We're working on being creative with simple toys - such as buckeyes and sticks lately.  This book is about one of the simplest objects, a string - playfully reviewing its many uses.  Again, string, bird, nor ant are personified, and the book succeeds in being sweetly entertaining.

And I just love his illustrations...

Wednesday, October 8, 2014

True to Form: Trucks and the Sea

I've spent two weeks with Anderson.  Thank God for Grandma (we've met her at the sandpit a few times).  And we've rewarded her with homemade coffee-substitute cream pops.

With 10 books under our belts, we are off to an ambitious start with our picture book reading.

Although his like pile is mostly tolerable, we are only reviewing those that we both enjoy reading twice in one sitting.  I am clearly the harsher critic. 

Thankfully, we have 2 mentionables!

The Village Garage by: G. Brian Karas, 2010
This is a sweetly tolerable 'truck book'.  As we follow the village work crew through the seasons, and learn about their use of different trucks - it succeeds in being informative without being dull.  The illustrations are colorful, with plenty to observe on each read, yet digestible for a 3 year-old. It's a needed relief from the purely factual, or written purely for young-boy enjoyment, truck books.


Swimmy by: Leo Lionni, 1973
Taking place under the sea, I thought I had a shot at Anderson liking this selection, but I was still surprised it became one of the week's favorites.  The artwork is subtle, colors subdued.  The book is simply appealing and peaceful to read, with just the right amount of affection for Swimmy, tension, and relief at the end.  Nothing is exaggerated, and that makes it just enough so that you can keep reading it.  

Before buying on Amazon, find a local store to buy online from at:

Tuesday, September 16, 2014

Books we Both Like

Next week will be my first week taking care of my soon-to-be three year-old nephew, Anderson.

Anderson has been going to other folks' childcare since he was 9 months.  I have not been taking care of children during the day for the past 15 years, since I last babysat in College.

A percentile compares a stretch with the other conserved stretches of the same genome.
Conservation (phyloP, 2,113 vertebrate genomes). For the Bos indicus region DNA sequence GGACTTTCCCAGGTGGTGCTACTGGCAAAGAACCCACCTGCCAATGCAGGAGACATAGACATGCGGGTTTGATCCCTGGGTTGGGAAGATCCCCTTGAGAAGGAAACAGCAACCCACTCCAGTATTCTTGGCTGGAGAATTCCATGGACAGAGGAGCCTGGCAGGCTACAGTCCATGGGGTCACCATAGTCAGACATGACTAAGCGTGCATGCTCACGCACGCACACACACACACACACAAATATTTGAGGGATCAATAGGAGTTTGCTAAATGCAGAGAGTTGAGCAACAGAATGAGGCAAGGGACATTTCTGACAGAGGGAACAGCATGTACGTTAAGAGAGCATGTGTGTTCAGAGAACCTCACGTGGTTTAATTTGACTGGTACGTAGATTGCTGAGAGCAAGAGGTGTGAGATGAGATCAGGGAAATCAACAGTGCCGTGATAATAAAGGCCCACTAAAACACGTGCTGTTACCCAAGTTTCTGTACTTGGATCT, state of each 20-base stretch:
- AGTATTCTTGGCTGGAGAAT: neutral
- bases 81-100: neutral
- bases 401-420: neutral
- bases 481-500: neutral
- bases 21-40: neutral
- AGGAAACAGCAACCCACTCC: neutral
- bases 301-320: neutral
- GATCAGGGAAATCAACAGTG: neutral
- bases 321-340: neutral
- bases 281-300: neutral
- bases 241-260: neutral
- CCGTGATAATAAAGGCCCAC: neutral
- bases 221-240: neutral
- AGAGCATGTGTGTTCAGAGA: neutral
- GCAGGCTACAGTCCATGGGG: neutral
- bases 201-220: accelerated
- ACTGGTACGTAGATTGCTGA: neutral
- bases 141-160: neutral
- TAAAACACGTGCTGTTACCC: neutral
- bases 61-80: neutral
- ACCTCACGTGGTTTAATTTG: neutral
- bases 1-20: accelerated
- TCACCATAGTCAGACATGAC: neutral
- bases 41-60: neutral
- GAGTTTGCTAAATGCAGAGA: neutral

One day I asked my soon-to-be-principal-of-her-own-school, sister "Can I watch Anderson during the day?".  I felt nervous to meet her and go over my "proposal" for how Anderson and I would spend our time... I think she imagined us not getting around to changing out of our pajamas, Anderson handling pruners (he knows to use the safety latch), and that he wouldn't learn how to dutifully recognize colors, letters and numbers (the sign of a well-raised 6 year-old of course).  No matter.  She's on board.

One of our activities will be a blog.  (I made this decision for him).  Together, we will review picture books.  If we both like it, it must be pretty good, because our interests differ a little.

Anderson's Motivation:
He likes stories.

My Motivation:
I want to know what makes a children's book enjoyable for both children and adults, and not one or the other.

Anderson's Favorite Genres:
sea life

My Favorite Genres:

How I Know Anderson Likes a Book. He says:
"Read it Again"
"Don't Skip Any Pages"

How I Know He Doesn't Like a Book:
He doesn't pick it from the shelf, and if I happen to, he throws it on the floor.  Or, he shuts it part-way through.

Some of the books we've read that we both like:
1. Library Lion
2. Little Blue Truck
3. Little Green (board book)
4. Moo Moo Brown Cow (board book)
5. Madeline
6. No Dogs Aloud by: Linda Ashman
7. The Stars Will Still Shine by: Cynthia Rylant
8. One by: Kathryn Otoshi
9. If You Give a Moose a Muffin
10. Tickle, Tickle by: Helen Oxbury (board book)
11. Duck in a Truck
12. Snowy Day

*although we no longer read board books, I wanted to include our old favorites.